Here’s a blog entry from Mr. XenApp Blog (Eric Haavarstein), on exactly how to do this. And, he shows how to use a tool from Fellow Group Policy MVP Mark Heitbrink which converts registry punches to GPPReferences Registry items. Awesome !

So, the blog entry is: http://www.xenappblog.com/2011/group-policy-management-import-registry-files/

And Mark’s tool is found here: http://reg2xml.com/

True Application Lock Down PLUS non-Registry based Applications

I like the tip from Eric and the tool from Mark. They’re great if that’s all you need to do.

But they DO have two major limitations. How to you still perform:

  • Dynamic changes if you want to. Do you know what to tweak any specific entry if you needed to to make a simple change? Ouch. Painful.
  • True lock down so users can’t work around your settings? You can’t do that with Group Policy Preferences. Users can just change the setting you put down.
  • File-based applications like FireFox, OpenOffice, Flash player, or others? You can’t manage those with Group Policy Preferences (since their stuff doesn’t live in the Registry.)

So what are you going to do?

Good news.

PolicyPak Software (www.PolicyPak.com) can do this. Big time.

Here is a video to show you exactly how you would do this.

The "cherry on top" is that PolicyPak is fully CitrixReady and also works with XenDesktop. Here’s a video for that too: https://www.policypak.com/technology-and-downloads/policypak-expands-xendesktop.html

If you’re interested in trying this out for yourself, you’ll need to sign up for a demonstration at www.PolicyPak.com/webinar. After that, you can get the download can give this a try yourself.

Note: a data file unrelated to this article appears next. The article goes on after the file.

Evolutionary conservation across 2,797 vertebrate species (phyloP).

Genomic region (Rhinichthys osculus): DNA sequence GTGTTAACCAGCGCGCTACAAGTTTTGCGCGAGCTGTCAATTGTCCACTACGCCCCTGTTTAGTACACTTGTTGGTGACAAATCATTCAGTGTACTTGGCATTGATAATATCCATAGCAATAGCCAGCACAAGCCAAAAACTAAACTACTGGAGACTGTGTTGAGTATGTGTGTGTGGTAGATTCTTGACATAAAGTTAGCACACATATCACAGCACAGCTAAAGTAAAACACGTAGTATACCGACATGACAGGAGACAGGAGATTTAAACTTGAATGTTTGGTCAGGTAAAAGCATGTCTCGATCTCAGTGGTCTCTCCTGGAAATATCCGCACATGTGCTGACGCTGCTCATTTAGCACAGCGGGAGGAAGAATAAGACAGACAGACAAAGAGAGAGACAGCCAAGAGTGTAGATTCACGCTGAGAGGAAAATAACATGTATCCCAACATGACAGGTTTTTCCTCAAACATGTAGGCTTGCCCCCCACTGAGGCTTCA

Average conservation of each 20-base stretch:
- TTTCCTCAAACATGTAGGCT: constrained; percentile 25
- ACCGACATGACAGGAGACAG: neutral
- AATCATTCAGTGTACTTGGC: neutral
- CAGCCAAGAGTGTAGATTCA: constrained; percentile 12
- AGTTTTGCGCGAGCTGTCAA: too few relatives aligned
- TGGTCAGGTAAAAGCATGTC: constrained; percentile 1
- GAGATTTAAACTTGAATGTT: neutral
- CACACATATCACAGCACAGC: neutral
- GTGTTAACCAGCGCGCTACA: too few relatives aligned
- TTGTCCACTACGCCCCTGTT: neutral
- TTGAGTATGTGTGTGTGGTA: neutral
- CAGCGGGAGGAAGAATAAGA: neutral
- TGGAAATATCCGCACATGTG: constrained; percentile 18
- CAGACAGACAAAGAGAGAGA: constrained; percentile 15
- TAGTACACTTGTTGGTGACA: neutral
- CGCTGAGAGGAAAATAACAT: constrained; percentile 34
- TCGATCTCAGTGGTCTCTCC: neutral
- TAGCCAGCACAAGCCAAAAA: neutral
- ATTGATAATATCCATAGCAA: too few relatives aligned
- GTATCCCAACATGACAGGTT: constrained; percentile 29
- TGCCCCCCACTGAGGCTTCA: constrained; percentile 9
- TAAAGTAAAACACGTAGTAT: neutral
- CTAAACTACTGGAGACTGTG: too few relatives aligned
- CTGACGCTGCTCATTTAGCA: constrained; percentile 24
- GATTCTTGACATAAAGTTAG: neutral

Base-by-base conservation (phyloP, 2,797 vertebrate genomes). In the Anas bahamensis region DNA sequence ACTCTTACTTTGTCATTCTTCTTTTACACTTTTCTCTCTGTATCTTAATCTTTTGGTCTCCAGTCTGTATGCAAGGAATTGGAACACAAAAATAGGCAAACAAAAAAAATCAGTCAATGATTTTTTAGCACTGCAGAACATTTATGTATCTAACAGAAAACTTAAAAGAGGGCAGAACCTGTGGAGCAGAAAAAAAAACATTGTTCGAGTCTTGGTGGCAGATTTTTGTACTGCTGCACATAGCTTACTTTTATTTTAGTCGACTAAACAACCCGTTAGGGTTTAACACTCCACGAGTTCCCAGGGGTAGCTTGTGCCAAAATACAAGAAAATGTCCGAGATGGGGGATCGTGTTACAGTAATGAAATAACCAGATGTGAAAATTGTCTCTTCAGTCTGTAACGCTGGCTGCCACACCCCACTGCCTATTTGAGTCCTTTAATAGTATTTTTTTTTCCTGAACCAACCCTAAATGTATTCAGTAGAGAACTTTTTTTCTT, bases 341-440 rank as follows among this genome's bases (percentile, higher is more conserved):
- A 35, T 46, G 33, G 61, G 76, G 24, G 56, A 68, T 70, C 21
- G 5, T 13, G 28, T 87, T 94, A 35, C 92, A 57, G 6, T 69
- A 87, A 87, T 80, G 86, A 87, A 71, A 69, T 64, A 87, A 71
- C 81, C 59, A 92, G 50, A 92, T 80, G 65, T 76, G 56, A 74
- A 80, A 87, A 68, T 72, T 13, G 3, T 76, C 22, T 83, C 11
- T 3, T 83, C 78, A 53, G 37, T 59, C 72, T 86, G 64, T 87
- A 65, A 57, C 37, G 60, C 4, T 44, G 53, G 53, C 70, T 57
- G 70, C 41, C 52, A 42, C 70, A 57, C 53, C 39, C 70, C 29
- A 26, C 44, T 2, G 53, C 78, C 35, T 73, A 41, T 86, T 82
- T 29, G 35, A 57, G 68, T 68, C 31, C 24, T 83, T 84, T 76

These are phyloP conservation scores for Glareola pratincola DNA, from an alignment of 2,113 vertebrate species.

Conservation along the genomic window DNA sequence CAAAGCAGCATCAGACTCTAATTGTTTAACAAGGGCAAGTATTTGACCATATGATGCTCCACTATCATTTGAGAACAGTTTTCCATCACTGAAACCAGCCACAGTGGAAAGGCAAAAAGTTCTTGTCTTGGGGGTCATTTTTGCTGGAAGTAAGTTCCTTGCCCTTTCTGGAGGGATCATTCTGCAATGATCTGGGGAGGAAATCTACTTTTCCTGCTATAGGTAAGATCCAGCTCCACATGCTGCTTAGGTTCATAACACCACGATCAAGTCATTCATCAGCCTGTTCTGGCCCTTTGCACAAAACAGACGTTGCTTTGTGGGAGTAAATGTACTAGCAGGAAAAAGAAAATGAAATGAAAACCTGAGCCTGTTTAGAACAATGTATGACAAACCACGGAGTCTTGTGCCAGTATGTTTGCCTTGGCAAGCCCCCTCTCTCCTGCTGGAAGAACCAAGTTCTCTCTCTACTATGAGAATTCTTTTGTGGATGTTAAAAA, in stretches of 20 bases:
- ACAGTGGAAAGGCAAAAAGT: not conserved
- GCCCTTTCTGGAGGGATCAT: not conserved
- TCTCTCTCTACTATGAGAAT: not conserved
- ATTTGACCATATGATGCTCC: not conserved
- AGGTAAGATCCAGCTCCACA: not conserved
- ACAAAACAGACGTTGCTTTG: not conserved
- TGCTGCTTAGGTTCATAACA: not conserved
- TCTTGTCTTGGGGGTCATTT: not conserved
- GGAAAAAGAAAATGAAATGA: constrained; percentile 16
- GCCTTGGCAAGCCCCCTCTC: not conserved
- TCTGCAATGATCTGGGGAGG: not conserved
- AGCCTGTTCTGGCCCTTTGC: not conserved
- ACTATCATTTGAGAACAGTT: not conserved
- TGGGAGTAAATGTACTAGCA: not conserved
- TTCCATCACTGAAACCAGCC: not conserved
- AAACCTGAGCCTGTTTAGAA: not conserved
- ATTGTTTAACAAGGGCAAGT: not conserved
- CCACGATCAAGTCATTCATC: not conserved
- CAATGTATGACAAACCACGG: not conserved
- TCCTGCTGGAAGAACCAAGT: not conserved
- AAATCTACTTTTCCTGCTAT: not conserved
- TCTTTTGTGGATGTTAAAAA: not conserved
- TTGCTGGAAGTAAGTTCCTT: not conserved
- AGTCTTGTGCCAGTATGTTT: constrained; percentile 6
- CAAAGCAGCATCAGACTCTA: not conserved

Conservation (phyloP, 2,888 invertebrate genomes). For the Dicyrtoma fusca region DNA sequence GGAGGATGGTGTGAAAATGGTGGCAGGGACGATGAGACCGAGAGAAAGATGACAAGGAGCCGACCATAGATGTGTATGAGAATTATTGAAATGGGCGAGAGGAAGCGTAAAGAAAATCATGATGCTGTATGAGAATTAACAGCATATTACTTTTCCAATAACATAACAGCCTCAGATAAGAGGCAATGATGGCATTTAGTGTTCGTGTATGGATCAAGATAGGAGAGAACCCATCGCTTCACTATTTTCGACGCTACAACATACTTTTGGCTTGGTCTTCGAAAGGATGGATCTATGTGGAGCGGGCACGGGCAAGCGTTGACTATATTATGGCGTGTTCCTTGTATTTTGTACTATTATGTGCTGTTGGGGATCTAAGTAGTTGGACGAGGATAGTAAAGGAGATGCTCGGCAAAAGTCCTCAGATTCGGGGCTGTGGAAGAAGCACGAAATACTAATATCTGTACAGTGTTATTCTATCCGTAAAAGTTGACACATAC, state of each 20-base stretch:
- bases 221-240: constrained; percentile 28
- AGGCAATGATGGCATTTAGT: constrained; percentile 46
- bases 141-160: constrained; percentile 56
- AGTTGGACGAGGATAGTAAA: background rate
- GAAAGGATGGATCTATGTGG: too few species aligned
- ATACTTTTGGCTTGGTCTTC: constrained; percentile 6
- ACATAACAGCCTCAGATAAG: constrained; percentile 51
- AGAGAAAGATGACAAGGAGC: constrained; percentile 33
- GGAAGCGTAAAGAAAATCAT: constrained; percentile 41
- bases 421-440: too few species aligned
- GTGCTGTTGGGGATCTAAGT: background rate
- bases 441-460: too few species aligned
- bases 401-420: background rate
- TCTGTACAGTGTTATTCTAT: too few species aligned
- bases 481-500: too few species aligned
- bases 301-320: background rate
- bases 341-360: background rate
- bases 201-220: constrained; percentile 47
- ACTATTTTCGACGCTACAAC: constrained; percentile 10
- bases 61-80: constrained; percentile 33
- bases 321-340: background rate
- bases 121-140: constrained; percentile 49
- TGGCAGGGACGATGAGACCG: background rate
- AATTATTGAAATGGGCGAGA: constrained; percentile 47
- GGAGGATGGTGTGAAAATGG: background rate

Oct 2011
11

Why isn't Group Policy Working on this Client?

Answer: Did You Check the DNS Configuration of the Client?

One of the most frequently encountered problems with Windows 2000 and above is that things just ‘stop working’ when DNS gets out of whack.

Specifically, if you’re not seeing Group Policy apply to your client machines, make sure their DNS client is pointing to a Domain Controller or other authoritative source for the domain. If it’s pointing to the wrong place or not pointing anywhere, Group Policy will simply not be downloaded.

As a colleague of mine likes to say, ‘Healthy DNS equals a healthy Active Directory.’

Moreover, in the age of multiple forests and cross-forest trusts, Group Policy could be applying from just about anywhere and everywhere. It’s more important than ever to verify that all DNS server pointers are designed properly and working as they should.

For instance, if clients cannot access their ‘home’ Domain Controllers while leveraging a cross-forest trust, they won’t get Group Policy.

Finally, to put a fine point on it, DNS leverages only the fully qualified name.

It’s not enough to verify that you can resolve a computer named xppro1 as opposed to xppro1.corp.com.

The first is actually the NetBIOS name and not the fully qualified domain name.

The second is the fully qualified domain name.

If you find yourself in a DNS resolution situation where resolving the NetBIOS name will work, but the fully qualified name will not work, then you have a DNS problem that needs to be addressed.

Jul 2011
12